The noise you’re hearing is just air in the system, he told me. Get the air out and you’ll be fine.

He promised to check on the cost of replacing the bleeder valve. It was solid brass. The metal had become very costly lately.

I trickled out bucket after bucket, watching air bubbles rise. They were endless.

The noise continued. Once or twice a day I caught the monster breathing steam again. I’d been warned that the boiler could crack if there was too much steam. That would mean a whole new furnace. I cut the power to the boiler and kept on bleeding it.

The bubbles were endless.

The house got cold.

I turned the boiler power back on. I kept burping the monster.

The bubbles were endless.

At one point the controller box began to hum loudly, so loudly that I was afraid it was some kind of alarm. I swatted it with my hand. It stopped humming.

Ah, percussion maintenance works again, I thought.

The next morning I found that the boiler no longer responded to the thermostat.

I told all of this to the furnace guy.

Keep bleeding, he said.

It was getting cold out and he was handling a lot of calls from his customers, working into the evening day after day. I’d always known him to work this hard. He’d been born into the business that his father had started in 1950 and he’d been running it himself for over a decade.

That night the boiler steamed and thumped with reckless fury.

Turn off the boiler, he said. It could crack. Do you have another heat source? Can you stay warm? You must need a new controller. I can’t get one until the morning.

The controller would be about as expensive to replace as the bleeder valve.

And the furnace guy’s labor and expertise were appropriately costly too.

The next day he showed up with a new pump.

I was talking with some of the guys, he said, and we decided the real problem is that the pump is failing. The heated water isn’t being distributed well through the system. The boiler water is overheating because it doesn’t get far so sits and cooks. That puts air into the system and makes steam.

He swapped out the pump. This part was about half as costly as either of the previously proposed solutions.

The house began to warm again. And it was quiet. The banging stopped. There was no more steam. The controller worked again. The monster morphed back into a quiet house helper.

I’m grateful that my furnace guy listened to my description of what was happening. The boiler neither thumped nor steamed while he was present, just meekly kicked in. Except for the bubbles in the system, everything had seemed to be working.

His listening skills had paid off.

I’m grateful that he kept thinking and didn’t just charge into the first solution that presented itself, or the second.

Both solutions would have been expensive and neither would have fixed the problem.

His years of experience with problem solving had paid off.

I’m grateful that he’d shared the problem with others in his field and considered their ideas.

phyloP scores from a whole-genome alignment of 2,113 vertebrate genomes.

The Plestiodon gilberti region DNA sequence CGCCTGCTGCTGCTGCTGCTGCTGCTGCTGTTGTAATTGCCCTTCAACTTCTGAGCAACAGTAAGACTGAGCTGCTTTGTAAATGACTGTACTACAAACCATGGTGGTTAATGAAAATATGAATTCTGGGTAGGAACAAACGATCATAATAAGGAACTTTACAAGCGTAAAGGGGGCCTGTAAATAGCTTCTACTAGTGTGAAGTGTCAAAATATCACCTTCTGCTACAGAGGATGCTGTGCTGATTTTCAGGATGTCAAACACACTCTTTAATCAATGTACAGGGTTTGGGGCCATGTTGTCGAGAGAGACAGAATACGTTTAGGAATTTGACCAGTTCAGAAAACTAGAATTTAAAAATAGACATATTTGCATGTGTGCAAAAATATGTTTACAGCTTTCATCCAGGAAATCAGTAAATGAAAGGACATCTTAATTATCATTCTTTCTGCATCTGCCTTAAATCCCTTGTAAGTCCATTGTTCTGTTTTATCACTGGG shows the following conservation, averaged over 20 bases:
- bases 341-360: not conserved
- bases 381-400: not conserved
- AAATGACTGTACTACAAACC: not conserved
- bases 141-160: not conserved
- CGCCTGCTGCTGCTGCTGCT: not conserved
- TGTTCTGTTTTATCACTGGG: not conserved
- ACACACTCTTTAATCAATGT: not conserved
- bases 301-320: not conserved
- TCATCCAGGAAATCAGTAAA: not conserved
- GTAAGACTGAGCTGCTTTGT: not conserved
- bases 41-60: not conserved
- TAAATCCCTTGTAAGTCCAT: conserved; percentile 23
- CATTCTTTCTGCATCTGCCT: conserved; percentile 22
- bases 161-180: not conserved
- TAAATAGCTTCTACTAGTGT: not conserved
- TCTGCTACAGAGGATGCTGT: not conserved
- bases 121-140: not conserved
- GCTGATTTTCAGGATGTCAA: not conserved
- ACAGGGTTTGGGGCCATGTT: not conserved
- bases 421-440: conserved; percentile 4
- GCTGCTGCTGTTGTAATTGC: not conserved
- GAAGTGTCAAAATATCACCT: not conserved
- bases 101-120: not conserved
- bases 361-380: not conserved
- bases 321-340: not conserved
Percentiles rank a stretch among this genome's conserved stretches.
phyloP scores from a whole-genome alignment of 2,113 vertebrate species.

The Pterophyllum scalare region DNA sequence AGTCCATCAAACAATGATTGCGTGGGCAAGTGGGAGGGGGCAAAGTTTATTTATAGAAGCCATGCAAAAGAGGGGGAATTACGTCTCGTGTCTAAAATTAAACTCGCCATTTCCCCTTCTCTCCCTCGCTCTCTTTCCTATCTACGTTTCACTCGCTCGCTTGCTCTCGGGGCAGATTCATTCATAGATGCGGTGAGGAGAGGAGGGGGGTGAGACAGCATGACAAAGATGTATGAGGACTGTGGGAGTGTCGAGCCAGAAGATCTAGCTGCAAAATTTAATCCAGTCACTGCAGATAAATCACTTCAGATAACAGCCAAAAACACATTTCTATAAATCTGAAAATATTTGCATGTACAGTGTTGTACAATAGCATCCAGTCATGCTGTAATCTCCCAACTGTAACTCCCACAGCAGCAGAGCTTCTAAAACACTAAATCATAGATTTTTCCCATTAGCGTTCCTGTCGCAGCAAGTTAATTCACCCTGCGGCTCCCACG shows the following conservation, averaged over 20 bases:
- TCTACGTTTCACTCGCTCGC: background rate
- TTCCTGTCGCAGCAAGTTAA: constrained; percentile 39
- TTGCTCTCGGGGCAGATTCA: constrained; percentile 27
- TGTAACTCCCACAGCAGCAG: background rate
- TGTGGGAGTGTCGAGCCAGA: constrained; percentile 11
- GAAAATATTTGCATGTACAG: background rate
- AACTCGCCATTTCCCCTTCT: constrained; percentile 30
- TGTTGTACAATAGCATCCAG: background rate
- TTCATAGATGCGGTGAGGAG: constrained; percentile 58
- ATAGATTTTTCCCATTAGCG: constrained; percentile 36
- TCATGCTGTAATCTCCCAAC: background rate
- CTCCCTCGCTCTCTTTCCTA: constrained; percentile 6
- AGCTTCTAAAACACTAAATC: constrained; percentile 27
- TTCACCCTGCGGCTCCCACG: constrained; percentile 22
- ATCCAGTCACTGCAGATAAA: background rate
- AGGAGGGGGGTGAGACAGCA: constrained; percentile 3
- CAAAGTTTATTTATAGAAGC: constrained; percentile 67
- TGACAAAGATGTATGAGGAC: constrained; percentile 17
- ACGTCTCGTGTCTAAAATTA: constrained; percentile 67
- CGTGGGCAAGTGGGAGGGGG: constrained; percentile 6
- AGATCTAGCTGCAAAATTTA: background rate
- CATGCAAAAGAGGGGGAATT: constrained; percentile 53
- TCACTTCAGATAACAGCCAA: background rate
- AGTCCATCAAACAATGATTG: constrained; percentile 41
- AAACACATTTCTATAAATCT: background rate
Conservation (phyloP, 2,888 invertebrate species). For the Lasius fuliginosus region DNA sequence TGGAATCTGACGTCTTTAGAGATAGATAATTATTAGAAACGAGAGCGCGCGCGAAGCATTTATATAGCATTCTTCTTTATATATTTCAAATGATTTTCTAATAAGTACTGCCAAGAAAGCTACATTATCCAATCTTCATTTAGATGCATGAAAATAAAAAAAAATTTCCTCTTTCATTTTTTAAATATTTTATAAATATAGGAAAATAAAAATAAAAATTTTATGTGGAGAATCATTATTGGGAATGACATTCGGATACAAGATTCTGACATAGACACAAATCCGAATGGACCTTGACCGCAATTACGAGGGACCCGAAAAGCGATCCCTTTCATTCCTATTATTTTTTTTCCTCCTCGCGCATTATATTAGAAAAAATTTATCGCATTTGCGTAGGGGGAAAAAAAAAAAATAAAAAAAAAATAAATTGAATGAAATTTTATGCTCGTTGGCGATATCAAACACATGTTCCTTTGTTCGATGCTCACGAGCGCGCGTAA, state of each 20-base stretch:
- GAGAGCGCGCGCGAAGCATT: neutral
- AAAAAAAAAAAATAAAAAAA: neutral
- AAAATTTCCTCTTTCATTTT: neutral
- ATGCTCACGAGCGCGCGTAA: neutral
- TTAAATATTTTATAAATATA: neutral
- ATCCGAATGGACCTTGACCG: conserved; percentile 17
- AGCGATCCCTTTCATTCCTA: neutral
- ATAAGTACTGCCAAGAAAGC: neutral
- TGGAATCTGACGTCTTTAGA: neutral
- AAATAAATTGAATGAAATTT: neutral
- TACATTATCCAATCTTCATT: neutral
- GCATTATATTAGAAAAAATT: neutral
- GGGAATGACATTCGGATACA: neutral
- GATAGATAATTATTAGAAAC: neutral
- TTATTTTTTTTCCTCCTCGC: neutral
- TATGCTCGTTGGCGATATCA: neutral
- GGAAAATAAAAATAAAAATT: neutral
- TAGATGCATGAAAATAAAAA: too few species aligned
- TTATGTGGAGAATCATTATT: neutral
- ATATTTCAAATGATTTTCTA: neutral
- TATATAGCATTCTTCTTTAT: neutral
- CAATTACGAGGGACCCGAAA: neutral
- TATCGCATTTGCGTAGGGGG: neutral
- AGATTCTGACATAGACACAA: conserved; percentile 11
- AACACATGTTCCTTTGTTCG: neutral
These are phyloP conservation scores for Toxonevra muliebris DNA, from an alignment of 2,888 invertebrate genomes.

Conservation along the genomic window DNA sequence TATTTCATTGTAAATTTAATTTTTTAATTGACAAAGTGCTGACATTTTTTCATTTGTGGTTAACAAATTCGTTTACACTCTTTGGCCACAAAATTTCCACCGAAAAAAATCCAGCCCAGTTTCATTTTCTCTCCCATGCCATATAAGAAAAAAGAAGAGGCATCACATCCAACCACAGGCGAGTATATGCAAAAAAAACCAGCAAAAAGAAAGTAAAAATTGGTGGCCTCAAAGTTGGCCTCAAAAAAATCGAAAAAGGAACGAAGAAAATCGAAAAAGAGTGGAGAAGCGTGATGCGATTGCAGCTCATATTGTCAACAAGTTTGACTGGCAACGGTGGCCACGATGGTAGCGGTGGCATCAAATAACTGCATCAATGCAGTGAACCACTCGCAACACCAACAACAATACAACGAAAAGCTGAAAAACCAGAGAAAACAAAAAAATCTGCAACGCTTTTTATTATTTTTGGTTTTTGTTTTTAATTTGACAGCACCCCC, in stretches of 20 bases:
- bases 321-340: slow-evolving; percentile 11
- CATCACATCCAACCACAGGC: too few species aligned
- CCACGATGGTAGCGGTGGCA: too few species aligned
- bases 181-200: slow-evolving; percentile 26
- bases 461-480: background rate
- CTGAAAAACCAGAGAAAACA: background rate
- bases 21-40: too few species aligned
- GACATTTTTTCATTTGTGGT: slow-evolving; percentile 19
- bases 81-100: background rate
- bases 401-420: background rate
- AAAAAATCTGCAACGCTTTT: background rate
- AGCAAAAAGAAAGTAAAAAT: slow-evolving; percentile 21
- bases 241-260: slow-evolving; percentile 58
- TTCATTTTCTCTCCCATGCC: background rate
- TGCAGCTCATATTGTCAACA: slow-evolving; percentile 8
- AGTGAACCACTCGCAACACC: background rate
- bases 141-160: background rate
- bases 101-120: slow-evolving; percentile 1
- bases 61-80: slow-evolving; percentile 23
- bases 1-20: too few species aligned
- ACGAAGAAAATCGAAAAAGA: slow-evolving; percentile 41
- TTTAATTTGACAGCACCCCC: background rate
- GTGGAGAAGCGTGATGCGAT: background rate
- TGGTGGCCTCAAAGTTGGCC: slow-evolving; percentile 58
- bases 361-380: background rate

His professional network had paid off.

The most valuable component of the service he’d provided wasn’t a new pump, it was himself.

Over the past year I’ve been saddened to hear many people devalue the labor and experience of other workers with no real understanding of the requirements of the fields they deride as overpaid. I pray this type of mass derision and contempt never falls on my furnace guy or the others in his field.

Because as expensive as the labor was for my boiler service, it could have been much worse. There is no basis for expecting omniscience from a problem solver, ever. Human beings are often inventive and clever but no one can truthfully call any of them perfect.

The best and closest substitute for troubleshooting perfection that we can have is a process that includes patience, knowledge, thought and respect.

Those attributes carry a necessary cost but such a process is what the best troubleshooters must rely on if problems are to be actually solved.

Image from Flickr : “fallrod”

But the pension fund was just sitting there

Salon interviewed author Ellen E. Schultz, an investigative reporter for the Wall Street Journal, on her new book, “Retirement Heist,” which details the mechanisms that big companies have used to loot their own employee’s pensions and earned benefits. See: The Theft of the American Pension : Salon – Economics

From the looks of this interview, the book doesn’t go far enough. The theft of retirement savings is bigger than this, as the entire credit and mortgage scheme that collapsed the global economy was about siphoning pensions and global savings from their protected pools through fraudulently overrated and priced investments. Now politicians want to sell the idea that Social Security earned benefits are just another promise that must be broken. Don’t believe it!
Cash

From the mouths of babes: The curious changes of Sarah Palin

Just sum it up please

Anyone who has written a serious college paper might feel insulted by Scott Walker’s published jobs plan. Weighing in at barely more than 1000 words, he used 58 point font to expand it to 68 pages, one page longer than the detailed jobs plan published by his opponent Tom Barrett. Walker then posted this puffed up piece to his campaign web page under the triumphant title of “Scott Walker’s 68 page jobs plan!”

If Walker thought that no one really cares about anyone’s job plan, he was right. It received barely a whisper in the press and I never heard anyone discuss it prior to the election.

As for those who would never dream of trying to inflate a sketch of a report or paper so blatantly, perhaps mocking you is part of Scott Walker’s appeal. Maybe the people who don’t like to write or read serious reports don’t like you either, but they do like Walker for expressing their disdain.

And as for Tom Barrett, maybe some Cliff’s Notes for your report would have helped.

Just sayin’.